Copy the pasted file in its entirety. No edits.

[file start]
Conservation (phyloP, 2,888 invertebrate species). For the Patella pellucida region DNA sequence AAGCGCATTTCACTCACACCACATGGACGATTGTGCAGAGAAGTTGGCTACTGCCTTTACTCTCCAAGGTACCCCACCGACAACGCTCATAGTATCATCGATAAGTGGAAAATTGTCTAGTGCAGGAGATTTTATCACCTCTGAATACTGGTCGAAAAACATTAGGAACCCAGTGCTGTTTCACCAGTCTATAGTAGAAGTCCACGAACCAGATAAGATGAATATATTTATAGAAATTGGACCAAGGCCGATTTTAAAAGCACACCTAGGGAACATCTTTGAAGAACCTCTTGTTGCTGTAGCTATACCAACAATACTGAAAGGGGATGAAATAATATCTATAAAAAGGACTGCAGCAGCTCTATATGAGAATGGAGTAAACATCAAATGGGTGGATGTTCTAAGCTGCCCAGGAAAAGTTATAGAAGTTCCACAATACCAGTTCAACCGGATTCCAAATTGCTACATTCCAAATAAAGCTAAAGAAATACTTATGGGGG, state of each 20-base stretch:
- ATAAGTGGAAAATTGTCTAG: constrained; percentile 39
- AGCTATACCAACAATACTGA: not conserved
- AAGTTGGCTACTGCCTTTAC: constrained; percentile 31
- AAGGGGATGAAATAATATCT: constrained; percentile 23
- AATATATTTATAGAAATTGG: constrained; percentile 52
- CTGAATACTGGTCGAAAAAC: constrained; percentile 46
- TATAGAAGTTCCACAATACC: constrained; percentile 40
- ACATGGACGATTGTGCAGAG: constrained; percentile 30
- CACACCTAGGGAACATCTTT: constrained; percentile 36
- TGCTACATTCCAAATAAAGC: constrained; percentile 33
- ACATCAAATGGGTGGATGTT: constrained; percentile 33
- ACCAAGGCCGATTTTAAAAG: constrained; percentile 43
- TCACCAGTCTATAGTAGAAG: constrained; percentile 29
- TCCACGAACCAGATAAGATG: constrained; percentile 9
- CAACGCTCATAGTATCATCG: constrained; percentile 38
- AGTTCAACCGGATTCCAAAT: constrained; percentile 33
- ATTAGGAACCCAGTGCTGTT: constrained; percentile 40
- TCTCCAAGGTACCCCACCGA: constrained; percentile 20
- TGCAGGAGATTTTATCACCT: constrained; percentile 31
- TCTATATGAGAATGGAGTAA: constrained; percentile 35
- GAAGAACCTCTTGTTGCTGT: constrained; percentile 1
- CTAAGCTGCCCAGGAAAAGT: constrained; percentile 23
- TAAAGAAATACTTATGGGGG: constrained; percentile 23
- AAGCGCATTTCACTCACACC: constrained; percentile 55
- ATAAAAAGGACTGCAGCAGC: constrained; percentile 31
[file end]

Conservation (phyloP, 2,888 invertebrate species). For the Patella pellucida region DNA sequence AAGCGCATTTCACTCACACCACATGGACGATTGTGCAGAGAAGTTGGCTACTGCCTTTACTCTCCAAGGTACCCCACCGACAACGCTCATAGTATCATCGATAAGTGGAAAATTGTCTAGTGCAGGAGATTTTATCACCTCTGAATACTGGTCGAAAAACATTAGGAACCCAGTGCTGTTTCACCAGTCTATAGTAGAAGTCCACGAACCAGATAAGATGAATATATTTATAGAAATTGGACCAAGGCCGATTTTAAAAGCACACCTAGGGAACATCTTTGAAGAACCTCTTGTTGCTGTAGCTATACCAACAATACTGAAAGGGGATGAAATAATATCTATAAAAAGGACTGCAGCAGCTCTATATGAGAATGGAGTAAACATCAAATGGGTGGATGTTCTAAGCTGCCCAGGAAAAGTTATAGAAGTTCCACAATACCAGTTCAACCGGATTCCAAATTGCTACATTCCAAATAAAGCTAAAGAAATACTTATGGGGG, state of each 20-base stretch:
- ATAAGTGGAAAATTGTCTAG: constrained; percentile 39
- AGCTATACCAACAATACTGA: not conserved
- AAGTTGGCTACTGCCTTTAC: constrained; percentile 31
- AAGGGGATGAAATAATATCT: constrained; percentile 23
- AATATATTTATAGAAATTGG: constrained; percentile 52
- CTGAATACTGGTCGAAAAAC: constrained; percentile 46
- TATAGAAGTTCCACAATACC: constrained; percentile 40
- ACATGGACGATTGTGCAGAG: constrained; percentile 30
- CACACCTAGGGAACATCTTT: constrained; percentile 36
- TGCTACATTCCAAATAAAGC: constrained; percentile 33
- ACATCAAATGGGTGGATGTT: constrained; percentile 33
- ACCAAGGCCGATTTTAAAAG: constrained; percentile 43
- TCACCAGTCTATAGTAGAAG: constrained; percentile 29
- TCCACGAACCAGATAAGATG: constrained; percentile 9
- CAACGCTCATAGTATCATCG: constrained; percentile 38
- AGTTCAACCGGATTCCAAAT: constrained; percentile 33
- ATTAGGAACCCAGTGCTGTT: constrained; percentile 40
- TCTCCAAGGTACCCCACCGA: constrained; percentile 20
- TGCAGGAGATTTTATCACCT: constrained; percentile 31
- TCTATATGAGAATGGAGTAA: constrained; percentile 35
- GAAGAACCTCTTGTTGCTGT: constrained; percentile 1
- CTAAGCTGCCCAGGAAAAGT: constrained; percentile 23
- TAAAGAAATACTTATGGGGG: constrained; percentile 23
- AAGCGCATTTCACTCACACC: constrained; percentile 55
- ATAAAAAGGACTGCAGCAGC: constrained; percentile 31